Grady: We think a lot about privacy as we design all of our products. We want to deliver more relevant ads, too. We think we have a terrific ability to deliver relevant ads, and we’re very transparent about that with users on how data is used, and we give people the power to mark ads as offensive or irrelevant, etc. We’ve even given privacy controls in-line for each post (share this post with group X, share this post with everyone, and so on).

Danny: Speak a bit to your union with Instagram and advertising.

Grady: They’ve always had plans to build advertising into their model, but there’s no plans now. We’re focused on user growth.

Danny: When you get to that stage, will advertisers have to sign up for an Instagram Ads account, or will it work through FB?

Grady: We’re just not at that stage yet. We’ll cross that bridge when we get to it.

Danny: When you think about features on Facebook, is there one that you’re particularly proud of?

Grady: I’m really proud of what we’ve done with promoted posts for small businesses – to help make things easier for them. With one SMB, they started using promoted posts and held constant all of their other advertising efforts. And they saw an 83% increase in online store sales… just by employing promoted posts. Small businesses are the lifeblood of the country and the lifeblood of the world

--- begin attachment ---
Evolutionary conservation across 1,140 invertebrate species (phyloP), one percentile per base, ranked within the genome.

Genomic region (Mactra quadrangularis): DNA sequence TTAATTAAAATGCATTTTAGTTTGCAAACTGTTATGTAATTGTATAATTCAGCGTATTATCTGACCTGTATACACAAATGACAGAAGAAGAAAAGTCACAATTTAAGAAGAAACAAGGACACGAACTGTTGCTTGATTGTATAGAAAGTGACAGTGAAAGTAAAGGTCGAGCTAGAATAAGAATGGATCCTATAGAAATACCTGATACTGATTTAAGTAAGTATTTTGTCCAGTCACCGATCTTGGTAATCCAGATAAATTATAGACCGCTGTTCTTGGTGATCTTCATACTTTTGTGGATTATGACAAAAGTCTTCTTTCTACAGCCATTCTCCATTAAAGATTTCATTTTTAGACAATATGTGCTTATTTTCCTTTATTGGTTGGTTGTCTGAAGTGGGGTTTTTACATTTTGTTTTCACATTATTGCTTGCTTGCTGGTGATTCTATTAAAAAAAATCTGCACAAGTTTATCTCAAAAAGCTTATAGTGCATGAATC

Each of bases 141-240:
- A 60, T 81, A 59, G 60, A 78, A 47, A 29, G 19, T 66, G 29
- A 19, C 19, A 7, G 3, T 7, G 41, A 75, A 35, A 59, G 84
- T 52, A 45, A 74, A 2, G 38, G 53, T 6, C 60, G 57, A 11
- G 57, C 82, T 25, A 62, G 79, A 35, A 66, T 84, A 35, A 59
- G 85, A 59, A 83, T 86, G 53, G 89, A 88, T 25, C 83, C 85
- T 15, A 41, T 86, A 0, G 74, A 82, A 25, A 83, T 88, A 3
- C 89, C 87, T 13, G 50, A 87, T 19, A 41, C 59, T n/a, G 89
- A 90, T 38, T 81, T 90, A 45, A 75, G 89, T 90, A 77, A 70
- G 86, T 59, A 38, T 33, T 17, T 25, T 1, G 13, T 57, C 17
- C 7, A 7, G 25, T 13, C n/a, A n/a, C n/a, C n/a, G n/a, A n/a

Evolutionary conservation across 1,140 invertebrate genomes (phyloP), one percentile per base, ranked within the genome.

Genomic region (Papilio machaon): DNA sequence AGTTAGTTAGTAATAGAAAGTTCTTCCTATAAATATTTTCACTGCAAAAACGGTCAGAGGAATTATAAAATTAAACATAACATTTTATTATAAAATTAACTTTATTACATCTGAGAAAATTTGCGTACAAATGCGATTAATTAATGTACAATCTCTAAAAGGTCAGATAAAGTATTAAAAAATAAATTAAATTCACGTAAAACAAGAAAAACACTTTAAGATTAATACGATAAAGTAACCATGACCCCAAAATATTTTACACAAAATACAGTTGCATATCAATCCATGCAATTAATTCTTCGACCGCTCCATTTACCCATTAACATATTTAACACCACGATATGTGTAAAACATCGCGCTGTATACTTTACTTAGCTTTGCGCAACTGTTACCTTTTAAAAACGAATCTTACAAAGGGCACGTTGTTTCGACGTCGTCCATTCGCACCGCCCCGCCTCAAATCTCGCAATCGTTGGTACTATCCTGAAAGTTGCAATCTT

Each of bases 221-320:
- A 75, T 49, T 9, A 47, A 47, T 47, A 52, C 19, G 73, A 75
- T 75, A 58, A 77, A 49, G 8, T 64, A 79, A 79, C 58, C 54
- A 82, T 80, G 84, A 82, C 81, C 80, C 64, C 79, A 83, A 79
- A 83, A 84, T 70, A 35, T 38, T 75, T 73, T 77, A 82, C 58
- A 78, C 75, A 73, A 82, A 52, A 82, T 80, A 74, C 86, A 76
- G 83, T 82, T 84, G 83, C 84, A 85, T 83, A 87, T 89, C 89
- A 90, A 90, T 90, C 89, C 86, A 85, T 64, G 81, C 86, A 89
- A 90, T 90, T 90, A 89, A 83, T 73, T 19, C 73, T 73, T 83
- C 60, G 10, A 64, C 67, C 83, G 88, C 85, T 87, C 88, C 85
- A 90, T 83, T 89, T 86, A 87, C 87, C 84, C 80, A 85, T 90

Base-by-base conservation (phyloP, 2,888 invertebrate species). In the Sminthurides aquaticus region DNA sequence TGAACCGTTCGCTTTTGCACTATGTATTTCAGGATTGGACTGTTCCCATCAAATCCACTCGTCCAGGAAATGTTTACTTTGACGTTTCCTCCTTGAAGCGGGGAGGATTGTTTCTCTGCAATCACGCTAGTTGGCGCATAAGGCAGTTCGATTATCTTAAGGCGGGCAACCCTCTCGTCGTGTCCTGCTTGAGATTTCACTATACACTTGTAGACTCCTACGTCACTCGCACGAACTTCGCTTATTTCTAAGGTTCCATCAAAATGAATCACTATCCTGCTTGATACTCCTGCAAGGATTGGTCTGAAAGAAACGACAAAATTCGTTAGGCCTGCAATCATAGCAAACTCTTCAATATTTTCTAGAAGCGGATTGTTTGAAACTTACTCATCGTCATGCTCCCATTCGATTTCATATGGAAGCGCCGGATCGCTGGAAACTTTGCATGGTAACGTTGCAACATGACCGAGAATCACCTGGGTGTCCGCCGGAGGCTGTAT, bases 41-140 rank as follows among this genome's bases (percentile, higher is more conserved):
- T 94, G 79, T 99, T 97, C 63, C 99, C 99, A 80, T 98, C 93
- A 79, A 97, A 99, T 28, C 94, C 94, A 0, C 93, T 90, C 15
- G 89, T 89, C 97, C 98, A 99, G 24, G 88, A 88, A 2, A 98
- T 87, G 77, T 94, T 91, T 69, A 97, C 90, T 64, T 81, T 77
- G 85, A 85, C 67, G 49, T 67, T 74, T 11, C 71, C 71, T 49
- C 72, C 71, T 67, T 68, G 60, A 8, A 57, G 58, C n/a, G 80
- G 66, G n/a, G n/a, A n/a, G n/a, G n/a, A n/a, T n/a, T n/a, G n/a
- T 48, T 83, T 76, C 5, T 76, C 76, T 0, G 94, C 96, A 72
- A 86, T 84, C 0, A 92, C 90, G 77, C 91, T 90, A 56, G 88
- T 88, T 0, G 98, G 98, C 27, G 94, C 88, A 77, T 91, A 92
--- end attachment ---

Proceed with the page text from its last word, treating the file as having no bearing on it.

Lastly, Danny wrapped up with a little free-word association. He said a word, and prompted Grady to respond with one word reactions. 

Danny: Twitter.

Grady: Don’t use it. (Pause for much audience laughter and one slightly flustered Grady.) That’s I don’t use it. I don’t have a reaction because I don’t use it. I didn’t mean that you shouldn’t use it!

Danny: Google:

Grady: Great company.

Danny: LinkedIn.

Grady: Great way to discover people.

Danny: Microsoft.

Grady: Strong operating system.

Danny: Yahoo.

Grady: (Some more flustered laughter… and I actually didn’t hear his answer.. something about strong… brand… something….)

Danny: Instagram.

Grady: Fast growth.

Danny: Facebook.

Grady: Incredible for discovering people.

And there you have it! Thanks to our interviewer, Danny, and interviewee, Grady, for an insightful kickoff to Day 2 here at #SMX West 2013. Stick around aimClear Blog for more coverage straight from the convention center, and of course, follow along with yours truly @beebow for continued live tweets!

photo credit: double07design on deviantart

Join the Conversation